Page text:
Light Up the Lake
The Old Brooklyn area that includes Ward 13 was first settled as a fur trading post in 1790. The former hamlet of Brighton was settled in 1814 around the intersection of Broadview and Pearl Rds., carved out of Brooklyn Township. Later it rejoined Brooklyn Twp., but the area was later reorganized as the village of South Brooklyn in 1889. During the late 1880s, farmers in the area were among the first in the Midwest to use greenhouses to cultivate vegetables.
A market-gardening center, commercial gardening received a boost when public transportation came to the community's borders in 1869. By the 1920s the neighborhood was one of the nation's leading producers of greenhouse vegetables, with more than 100 acres under glass.
The ward stretches from the Brookside Reservation area, south to the border of the City of Parma. It is heavily residential and in recent years there has been a revitalization of retail businesses.
The Cleveland Metroparks Zoo in the ward was created in 1907. (The Zoo began as Wade Park in 1882 but by 1907 Cleveland City Council had laid plans to build the Cleveland Museum of Art and decided to move the Zoo to its current location.) The Brookside Reservation nearby the zoo was one of the city of Cleveland's oldest neighborhood parks before its acquisition by Cleveland Metroparks in 1993. The land was purchased in 1894 and was named Brooklyn Park. It has been a center for recreation since the early 1900s. The 132-acre reservation serves as a refuge for diverse wildlife in an urban setting. This reservation, still a recreation hub, connects to Cleveland Metroparks Zoo and an all-purpose trail connects neighborhoods. Nearby, a former landfill was transformed into Cleveland Metroparks Brighton Park, named after the old neighborhood name.
The ward also encompasses a small portion of the Stockyards neighborhood, which also started out as a part of Brooklyn Twp., and was initially inhabited by Hungarian and Czech immigrants. The neighborhood derives its name from the Cleveland Union Stockyards Co.Read More
Kristopher Harsh represents Ward 13, which includes Old Brooklyn and part of the Stockyard neighborhoods.
Prior to holding public office, Councilman Harsh worked as a housing specialist and community organizer for non-profit agencies, including Metro West Community Development Organization, where he was housing director since 2014.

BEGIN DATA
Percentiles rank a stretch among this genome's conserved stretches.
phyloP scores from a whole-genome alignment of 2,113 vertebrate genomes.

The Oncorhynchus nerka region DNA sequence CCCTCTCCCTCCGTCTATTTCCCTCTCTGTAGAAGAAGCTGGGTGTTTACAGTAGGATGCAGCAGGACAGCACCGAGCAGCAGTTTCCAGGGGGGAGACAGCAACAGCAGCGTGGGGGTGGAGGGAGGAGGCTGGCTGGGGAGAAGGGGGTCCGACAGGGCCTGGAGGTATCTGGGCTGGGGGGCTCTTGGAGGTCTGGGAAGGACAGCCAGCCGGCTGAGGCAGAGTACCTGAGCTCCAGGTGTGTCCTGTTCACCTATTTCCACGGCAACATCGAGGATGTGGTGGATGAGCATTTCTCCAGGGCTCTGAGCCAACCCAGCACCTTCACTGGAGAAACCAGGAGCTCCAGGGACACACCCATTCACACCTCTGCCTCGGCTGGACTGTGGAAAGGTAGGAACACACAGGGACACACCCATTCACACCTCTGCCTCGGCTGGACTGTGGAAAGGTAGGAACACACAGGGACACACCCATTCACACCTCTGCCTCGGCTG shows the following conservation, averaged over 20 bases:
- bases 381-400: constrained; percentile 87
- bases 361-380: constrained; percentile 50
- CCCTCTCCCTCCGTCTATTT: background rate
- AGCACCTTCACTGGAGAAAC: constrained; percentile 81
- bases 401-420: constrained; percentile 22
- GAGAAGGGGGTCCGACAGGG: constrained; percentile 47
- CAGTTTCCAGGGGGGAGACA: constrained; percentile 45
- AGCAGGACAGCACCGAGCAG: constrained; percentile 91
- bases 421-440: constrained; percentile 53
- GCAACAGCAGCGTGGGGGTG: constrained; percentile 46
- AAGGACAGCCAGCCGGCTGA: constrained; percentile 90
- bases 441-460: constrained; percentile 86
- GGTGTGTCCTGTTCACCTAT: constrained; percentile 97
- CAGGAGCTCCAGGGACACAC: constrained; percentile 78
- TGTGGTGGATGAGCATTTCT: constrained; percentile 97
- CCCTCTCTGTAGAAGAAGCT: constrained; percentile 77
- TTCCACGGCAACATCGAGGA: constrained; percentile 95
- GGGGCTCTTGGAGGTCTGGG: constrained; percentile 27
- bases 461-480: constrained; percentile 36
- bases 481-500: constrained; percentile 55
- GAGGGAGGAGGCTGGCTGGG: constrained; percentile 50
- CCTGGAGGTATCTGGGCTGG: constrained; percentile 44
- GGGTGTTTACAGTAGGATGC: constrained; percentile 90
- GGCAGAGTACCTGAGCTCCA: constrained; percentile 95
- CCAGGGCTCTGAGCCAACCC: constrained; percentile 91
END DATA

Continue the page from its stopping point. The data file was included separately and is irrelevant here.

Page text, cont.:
He worked as an organizer for Ohio Organizing Collaborative, and was director of community organizing for Empowering and Strengthening Ohio’s People (ESOP), which focuses on giving residents, especially seniors, the education and tools to have financial wellness and housing stability.
Councilman Harsh served as representative for and testified on behalf of the community at City of Cleveland Housing Court, Board of Zoning, and Board of Building Standards. He also worked closely with the Cleveland Land Bank, CCLRC, Cleveland Housing Network, City Council members, Cleveland Housing Court specialists, and MetroHealth and Environmental Health Watch to address and resolve various issues pertaining to the city's housing stock.
He successfully advocated for and ushered in the demolition of dozens of blighted properties in the community, and assisted residents in side lot expansion applications, as well as piloted a lead abatement program to explore and test methods to reduce lead poisoning in owner occupied and rental units.
He attended the University of Akron and Kent State University and had been part of the local music scene, formerly hosting a show on WRUW called “Pure Denizen.”
He and his wife, Elizabeth, live on Merl Avenue with their three children, a cat and a dog.
Member – Health, Human Services & the Arts
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Member – Mayor's Appointments
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